FBA Masterclass pitchman Tom Wang can’t decide how he wants to use social media. He’s conflicted. “Do I stay true to who I am and share the stuff that’s important to me? Or do I play the game? And use clickbait titles and target newbies and do whatever it takes to get more followers, likes, and ultimately, course sales?” He’s still trying to figure it out, just like everyone else. But what he knows, now, is that social media isn’t inherently good or bad.
Instagram and YouTube and Facebook and TikTok—these are all just tools. Like a fork. You could use that fork to feed yourself healthy and delicious food. Or you could also use that fork to stab someone in the eye, right? Any tool could be used for good or bad. “For the past couple years, I’ve battled with my relationship with social media,” Tom wrote on Instagram. “I love sharing my wins and failures. I do this because I want to inspire others to take action. ‘If Tom can do it, so can I.’”
“However, somewhere along the way, I feel like I got sucked into the rabbit hole of social media,” Tom continues. “I feel like I started posting videos and photos to show off and boost my own ego. I would justify that by saying, ‘Oh yeah, I’m just doing it to inspire others. Nothing wrong with that.’ I started endlessly refreshing my screen to see how many likes I got on a photo, or how many people saw my story. These behaviors are not healthy. Period.”
“I think it’s important to recognize these behaviors. Be aware of them and catch yourself in the moment. Just like a fork, social media isn’t good or bad. It all depends on how you use it. I’m still learning how to find the right balance.” It’s funny, without him even admitting any of this, I’ve seen it, firsthand, as I’ve reviewed this guy over the last year or so. He’s hot, he’s cold. He’s into it, he’s over it. He’s boastful, he’s humble. He wants your money; nope, just kidding, he’s not doing this for the money.
The irony is, immediately after posting this to IG? He goes right back to stabbing with the fork. His next few posts are like, “Look at me, I’m wearing really expensive clothes, traveling to cool places, doing cool things. Here’s me standing under a palm tree in sunny California. And here’s me manning the boat while looking for dolphins. And here’s me driving my $225,000 R8 Spyder to my new mansion that’s being built. Now go buy my $7,000 course so I can upgrade the granite slab I’m about to pick out for the kitchen island.” Right?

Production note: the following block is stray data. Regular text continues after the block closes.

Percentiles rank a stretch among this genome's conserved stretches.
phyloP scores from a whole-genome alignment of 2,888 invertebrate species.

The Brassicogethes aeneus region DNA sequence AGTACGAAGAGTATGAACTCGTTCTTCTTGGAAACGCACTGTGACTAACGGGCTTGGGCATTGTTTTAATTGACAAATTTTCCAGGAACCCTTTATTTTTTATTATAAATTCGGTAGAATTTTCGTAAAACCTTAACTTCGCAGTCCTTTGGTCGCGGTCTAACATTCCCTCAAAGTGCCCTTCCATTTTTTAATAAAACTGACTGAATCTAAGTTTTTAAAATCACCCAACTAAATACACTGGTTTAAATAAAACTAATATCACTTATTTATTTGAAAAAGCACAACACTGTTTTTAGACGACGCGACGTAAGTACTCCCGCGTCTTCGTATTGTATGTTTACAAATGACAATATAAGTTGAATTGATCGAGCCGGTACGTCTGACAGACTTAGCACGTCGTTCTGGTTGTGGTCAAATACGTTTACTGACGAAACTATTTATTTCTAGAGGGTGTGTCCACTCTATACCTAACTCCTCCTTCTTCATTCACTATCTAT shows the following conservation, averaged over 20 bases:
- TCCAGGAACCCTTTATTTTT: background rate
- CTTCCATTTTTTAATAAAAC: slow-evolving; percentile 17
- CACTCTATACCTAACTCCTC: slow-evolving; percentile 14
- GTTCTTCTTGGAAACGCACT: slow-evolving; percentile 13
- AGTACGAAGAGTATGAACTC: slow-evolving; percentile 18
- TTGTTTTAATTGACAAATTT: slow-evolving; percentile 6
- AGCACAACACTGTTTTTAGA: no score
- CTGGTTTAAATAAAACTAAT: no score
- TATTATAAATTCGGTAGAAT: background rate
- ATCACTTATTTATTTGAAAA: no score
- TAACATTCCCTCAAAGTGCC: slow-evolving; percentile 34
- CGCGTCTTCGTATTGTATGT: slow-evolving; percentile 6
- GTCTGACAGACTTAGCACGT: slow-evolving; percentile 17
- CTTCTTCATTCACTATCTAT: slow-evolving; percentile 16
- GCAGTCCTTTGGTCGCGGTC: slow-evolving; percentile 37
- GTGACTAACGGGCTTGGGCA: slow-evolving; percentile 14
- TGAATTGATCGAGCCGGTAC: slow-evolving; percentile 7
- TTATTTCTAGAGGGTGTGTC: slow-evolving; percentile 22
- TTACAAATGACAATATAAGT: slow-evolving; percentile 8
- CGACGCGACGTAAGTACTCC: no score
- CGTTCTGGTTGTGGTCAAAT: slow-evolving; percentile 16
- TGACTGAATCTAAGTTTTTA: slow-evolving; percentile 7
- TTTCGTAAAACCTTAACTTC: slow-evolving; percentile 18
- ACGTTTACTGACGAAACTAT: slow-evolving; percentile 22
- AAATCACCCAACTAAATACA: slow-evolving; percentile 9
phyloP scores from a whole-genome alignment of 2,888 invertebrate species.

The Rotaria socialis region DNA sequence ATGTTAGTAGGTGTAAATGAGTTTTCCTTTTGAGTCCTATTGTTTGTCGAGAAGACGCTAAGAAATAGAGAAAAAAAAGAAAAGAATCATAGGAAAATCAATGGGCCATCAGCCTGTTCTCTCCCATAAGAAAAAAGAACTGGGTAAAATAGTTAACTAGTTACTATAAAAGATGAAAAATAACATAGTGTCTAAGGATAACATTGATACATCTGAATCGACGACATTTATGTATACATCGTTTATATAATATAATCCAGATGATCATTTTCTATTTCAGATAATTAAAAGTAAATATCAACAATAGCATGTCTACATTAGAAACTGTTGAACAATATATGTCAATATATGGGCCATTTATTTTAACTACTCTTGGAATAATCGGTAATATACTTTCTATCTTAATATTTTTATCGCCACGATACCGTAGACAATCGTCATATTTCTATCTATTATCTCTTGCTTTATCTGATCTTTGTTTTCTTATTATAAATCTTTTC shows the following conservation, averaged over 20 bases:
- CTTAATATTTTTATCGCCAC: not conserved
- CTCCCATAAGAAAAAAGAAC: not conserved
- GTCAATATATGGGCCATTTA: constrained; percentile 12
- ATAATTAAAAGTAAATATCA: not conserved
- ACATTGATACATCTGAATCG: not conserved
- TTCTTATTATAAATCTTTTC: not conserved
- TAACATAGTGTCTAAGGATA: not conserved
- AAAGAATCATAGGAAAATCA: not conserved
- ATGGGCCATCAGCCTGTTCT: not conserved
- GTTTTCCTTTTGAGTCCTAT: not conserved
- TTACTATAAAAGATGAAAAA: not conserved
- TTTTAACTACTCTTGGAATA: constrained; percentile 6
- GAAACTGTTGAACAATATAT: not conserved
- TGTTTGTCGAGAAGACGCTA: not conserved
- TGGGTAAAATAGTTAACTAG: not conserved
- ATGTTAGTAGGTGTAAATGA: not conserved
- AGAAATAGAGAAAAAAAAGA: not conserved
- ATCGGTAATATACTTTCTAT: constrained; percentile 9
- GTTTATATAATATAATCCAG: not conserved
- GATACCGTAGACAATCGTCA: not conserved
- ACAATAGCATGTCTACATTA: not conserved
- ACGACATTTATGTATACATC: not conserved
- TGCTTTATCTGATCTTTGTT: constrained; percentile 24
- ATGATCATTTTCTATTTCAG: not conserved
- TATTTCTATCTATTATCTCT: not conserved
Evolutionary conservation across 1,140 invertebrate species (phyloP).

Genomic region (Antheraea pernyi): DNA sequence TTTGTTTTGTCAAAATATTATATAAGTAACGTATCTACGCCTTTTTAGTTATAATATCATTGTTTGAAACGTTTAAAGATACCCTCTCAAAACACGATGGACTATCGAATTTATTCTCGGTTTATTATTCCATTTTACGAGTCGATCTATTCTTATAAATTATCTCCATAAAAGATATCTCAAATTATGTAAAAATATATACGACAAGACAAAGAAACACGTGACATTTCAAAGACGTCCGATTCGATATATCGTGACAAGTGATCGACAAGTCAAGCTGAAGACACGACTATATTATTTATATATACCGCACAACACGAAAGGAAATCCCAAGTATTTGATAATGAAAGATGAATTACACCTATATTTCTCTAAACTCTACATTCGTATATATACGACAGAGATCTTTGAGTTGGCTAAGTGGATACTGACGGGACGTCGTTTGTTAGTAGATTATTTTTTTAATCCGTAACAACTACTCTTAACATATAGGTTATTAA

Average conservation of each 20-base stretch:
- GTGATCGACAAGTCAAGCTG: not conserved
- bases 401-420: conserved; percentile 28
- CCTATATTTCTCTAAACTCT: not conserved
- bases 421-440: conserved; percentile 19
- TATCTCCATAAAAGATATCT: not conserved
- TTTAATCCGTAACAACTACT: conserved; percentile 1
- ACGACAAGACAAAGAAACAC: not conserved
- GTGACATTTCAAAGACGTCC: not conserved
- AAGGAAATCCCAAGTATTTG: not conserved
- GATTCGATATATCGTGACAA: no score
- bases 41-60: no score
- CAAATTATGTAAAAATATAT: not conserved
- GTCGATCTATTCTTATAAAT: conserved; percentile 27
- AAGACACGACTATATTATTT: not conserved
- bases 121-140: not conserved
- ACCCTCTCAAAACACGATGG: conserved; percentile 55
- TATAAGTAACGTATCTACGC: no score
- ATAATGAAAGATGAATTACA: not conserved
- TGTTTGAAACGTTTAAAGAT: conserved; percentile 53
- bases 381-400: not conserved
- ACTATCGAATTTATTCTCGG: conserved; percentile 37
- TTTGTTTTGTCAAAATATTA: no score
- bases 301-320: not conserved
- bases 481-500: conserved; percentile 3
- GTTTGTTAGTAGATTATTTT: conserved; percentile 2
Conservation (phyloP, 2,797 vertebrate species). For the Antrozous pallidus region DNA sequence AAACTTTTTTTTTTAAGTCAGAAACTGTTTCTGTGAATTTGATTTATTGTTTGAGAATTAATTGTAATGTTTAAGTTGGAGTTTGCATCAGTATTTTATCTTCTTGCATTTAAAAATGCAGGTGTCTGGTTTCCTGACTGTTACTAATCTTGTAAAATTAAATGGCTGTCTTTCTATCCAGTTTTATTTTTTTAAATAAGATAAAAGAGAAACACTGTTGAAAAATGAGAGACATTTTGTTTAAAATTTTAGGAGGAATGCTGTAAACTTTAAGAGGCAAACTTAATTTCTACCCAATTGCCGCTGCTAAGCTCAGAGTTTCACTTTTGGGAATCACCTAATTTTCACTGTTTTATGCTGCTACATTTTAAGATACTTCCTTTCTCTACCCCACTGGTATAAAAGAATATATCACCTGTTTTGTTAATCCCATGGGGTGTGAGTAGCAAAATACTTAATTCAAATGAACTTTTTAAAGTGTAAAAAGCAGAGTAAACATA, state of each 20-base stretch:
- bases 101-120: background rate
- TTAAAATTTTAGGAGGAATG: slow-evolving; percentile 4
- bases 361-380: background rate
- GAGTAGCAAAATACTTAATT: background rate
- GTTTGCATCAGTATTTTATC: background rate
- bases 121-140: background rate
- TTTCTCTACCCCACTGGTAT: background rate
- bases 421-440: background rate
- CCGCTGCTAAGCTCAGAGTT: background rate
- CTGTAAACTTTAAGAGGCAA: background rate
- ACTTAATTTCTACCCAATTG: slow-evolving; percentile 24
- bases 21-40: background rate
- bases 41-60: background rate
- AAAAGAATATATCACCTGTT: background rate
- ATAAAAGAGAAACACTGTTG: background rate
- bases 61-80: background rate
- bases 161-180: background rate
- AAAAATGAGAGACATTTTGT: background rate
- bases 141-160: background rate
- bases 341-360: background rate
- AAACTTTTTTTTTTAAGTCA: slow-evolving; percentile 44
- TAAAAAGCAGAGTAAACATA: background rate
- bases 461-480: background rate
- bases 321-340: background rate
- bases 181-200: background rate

And look, I’m not trying to pick on Tom here. To be fair, pretty much every guru does this. Kinda reminds me of like an Alex Becker. “I’m an SEO guy. Now I’m an ads and funnels guy. Wait, no, I’m a YouTuber. I’ll use my Lambo to get more views. Actually, I just sold everything; now I’m a minimalist. From this day forward, I’m a serious business guy. A software CEO. Ah, scratch that, too much money to be made shilling crypto coins and flipping NFTs. Yeah, let’s go with that. For now. Till I change my mind next week.”
See what I’m saying? So it’s definitely not just Tom. But it’s frustrating to see these guys flip flop so easily. Like, dude, what are your values? What do you stand for? Do you think it’s okay to brag about your millionaire lifestyle when you know you built it off the backs of everyone who bought your Master FBA course? If so, hey, do your thing. If not, then use that fork to do what you literally just got done saying: use those social media platforms for good. Or at least find better things to post than flexing on everyone with the money they paid you.